What is Inflation? - NYCM Insurance Blog

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Apr 23, 2021

What is Inflation?



Learn More About What Inflation Is and How It Affects Your Bottom Line!

 

Although the term inflation may be one of the most familiar words within the world of economics, there are still many people who aren’t fully aware of how inflation works or how it can affect us as individuals. Inflation is a term that is used to describe the general increase in prices and fall in the purchasing value of money, but the truth is, it can be far more complicated than that. Continue reading to learn more about the different types of inflation and why you need to pay attention to them.

 

What is Inflation?

A simple definition of inflation is the constant rise in the price of goods and services.

When the prices for energy, food, and other goods or services rise, our entire economy is affected. Rising prices will often impact the cost of living, the cost of doing business, the cost of loans, mortgages, and every other component of the economy. More often than not, inflation is described and considered to be bad for an economy, but that’s not necessarily true. It’s important to know that inflation is inherently a little unstable and that it can be both beneficial and detrimental to an economy. Moderate inflation can be good for the growth of an economy while hyperinflation often has a negative effect. Hyperinflation means that inflation is occurring at an extremely high rate. To put it simply, if inflation becomes too high, the economy can suffer, but if it is controlled at reasonable levels, the economy may thrive.

 

What Causes Inflation?

There are essentially three ways in which inflation can occur. The first is what many economists call “cost-push inflation”. This is where the cost of running a business rises and that cost is then pushed onto customers through increased prices. If the cost of materials, employees, or land rents increase - many businesses will have no choice but to raise prices to stay in business, even though it can be a risky move.

 

The second kind of inflation is called “demand-pull inflation”. This  is when the number of people who want to purchase a certain product increases past the point of production. The cause of this type of inflation generally comes down to the increase of income and disposable income. For example, the government can cause this type of inflation by lowering taxes, which raises disposable income, which can then raise the demand for a product. That demand will then lead to the rising of prices. We see this same sort of inflation after interest rates have fallen.  Lowered interest rates may offer short term relief when it comes to purchasing power, but it will cause long term inflationary pressure in the future. Say for example the interest rates on loans or mortgages have lowered, leaving you tempted to take out a loan for a new vehicle.  Soon the car companies are going to recognize that there is a solid trend in demand and that they need to raise the prices of their vehicles. This type of inflation tends to be cyclical.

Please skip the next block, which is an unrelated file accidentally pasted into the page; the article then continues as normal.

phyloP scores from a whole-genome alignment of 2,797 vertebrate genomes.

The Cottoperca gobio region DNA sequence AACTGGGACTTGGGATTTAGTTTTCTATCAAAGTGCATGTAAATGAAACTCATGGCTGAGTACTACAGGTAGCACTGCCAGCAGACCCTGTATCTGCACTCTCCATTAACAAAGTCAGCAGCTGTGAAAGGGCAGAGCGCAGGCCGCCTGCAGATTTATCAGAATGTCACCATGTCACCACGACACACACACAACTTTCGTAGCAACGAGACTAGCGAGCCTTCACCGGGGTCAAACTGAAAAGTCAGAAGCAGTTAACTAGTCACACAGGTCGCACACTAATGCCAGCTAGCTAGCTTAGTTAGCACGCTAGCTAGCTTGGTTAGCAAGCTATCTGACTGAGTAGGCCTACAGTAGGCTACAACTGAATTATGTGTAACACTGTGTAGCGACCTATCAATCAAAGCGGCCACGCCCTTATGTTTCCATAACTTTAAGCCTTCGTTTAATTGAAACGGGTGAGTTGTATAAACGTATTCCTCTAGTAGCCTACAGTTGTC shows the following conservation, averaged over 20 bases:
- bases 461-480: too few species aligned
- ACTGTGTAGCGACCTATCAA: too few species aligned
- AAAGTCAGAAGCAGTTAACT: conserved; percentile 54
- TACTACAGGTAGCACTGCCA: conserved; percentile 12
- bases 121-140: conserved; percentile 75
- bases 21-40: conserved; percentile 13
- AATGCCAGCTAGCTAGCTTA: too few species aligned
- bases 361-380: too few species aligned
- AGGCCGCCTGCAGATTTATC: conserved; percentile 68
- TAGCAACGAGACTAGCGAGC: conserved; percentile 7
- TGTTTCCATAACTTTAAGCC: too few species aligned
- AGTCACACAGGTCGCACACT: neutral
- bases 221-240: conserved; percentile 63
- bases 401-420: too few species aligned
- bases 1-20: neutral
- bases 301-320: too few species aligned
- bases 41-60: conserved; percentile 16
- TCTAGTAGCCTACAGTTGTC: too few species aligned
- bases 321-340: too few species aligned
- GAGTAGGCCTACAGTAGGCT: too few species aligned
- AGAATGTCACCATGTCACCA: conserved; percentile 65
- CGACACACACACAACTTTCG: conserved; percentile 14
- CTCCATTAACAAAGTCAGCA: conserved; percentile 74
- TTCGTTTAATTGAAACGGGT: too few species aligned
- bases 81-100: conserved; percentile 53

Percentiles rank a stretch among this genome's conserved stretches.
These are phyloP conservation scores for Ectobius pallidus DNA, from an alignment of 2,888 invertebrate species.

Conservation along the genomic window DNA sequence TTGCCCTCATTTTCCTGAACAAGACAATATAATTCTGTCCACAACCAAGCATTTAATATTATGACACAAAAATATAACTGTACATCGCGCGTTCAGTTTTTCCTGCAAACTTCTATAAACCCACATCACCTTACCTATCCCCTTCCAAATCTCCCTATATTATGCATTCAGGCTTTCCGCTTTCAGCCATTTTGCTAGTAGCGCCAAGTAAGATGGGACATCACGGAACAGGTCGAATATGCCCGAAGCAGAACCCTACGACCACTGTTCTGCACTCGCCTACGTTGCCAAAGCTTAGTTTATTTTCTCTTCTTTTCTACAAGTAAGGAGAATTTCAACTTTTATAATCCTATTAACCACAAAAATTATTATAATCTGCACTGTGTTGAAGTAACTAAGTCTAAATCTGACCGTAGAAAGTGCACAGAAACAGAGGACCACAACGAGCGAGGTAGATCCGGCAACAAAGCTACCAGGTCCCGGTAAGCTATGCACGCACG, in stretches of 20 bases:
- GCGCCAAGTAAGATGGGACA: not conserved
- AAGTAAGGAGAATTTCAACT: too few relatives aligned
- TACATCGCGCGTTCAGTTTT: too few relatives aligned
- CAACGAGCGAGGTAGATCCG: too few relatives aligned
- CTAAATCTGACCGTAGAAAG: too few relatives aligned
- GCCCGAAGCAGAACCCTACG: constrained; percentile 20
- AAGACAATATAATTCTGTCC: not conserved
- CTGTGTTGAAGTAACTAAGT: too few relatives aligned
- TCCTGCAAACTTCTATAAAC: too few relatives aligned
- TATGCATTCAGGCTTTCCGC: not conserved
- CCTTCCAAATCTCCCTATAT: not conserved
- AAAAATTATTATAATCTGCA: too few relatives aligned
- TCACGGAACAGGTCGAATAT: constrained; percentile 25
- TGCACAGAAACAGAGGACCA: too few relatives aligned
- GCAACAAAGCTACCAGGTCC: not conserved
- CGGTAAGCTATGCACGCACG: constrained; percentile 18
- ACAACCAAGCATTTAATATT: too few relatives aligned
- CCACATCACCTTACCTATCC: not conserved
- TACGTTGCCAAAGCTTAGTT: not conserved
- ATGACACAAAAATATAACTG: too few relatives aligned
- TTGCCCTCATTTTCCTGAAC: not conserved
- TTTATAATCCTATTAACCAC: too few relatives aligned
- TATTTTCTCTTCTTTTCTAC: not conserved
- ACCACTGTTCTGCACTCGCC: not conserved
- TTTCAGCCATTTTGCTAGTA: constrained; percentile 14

The third type of inflation is when governments “print more money”. Governments will often want to stimulate the economy in order to create jobs. In some cases, the printing can be done by literally printing and circulating new notes but, it can also be done by increasing government debt, or by allowing banks to give bigger loans on the same security. In each case, the amount of money that is in circulation increases, which will eventually cause the worth of the individual dollar to fall. The value of the dollar decreases in this case because now there is more money chasing after the same number of things there are to purchase. You may technically have more money, but that money won’t purchase you more in the long term. 

 

How Does This Affect Your Bottom Line?

Purchasing Power

Generally speaking, no matter what kind of inflation is taking place, inflation will affect your buying power. We all know that prices tend to increase over time. For example the average cost of a movie ticket today is around $9, but in the 1950’s the average cost of a movie ticket was $0.49.  With inflation comes a higher cost of living which is something to consider when planning out your financial goals. On the other hand, inflation allows individuals to pay back their loans and mortgages with money that is less valuable than when it was borrowed, which can be considered a benefit. Rising inflation can trigger companies  to offer increased wages which can be good for morale, productivity and the individual's purchasing power if managed properly.

 

Savings, Retirement, and Salaries

If you have any investing or long-term savings goals, inflation is something you will want to be aware of. Over time, inflation can reduce the value of your savings if it outpaces the interest you earn in your savings accounts. In order to combat this, you might consider opening a high yield savings account that can offer you a better-earned interest rate or you may be interested in learning about investments.  You will want to account for inflation when planning out your savings and retirement goals as well as when you are negotiating your salary as it will have a long term effect on your money.

 

Practicing good financial health habits can make the difference between being able to retire or having to work for more years. It’s critical to educate yourself and your family not only on the importance of financial planning, but also understanding how the economy can affect your financial future. To learn more about financial wellness from our Chief Financial Officer, Chief Risk Officer, and Treasurer, Mike Perrino, check out the link below!

 



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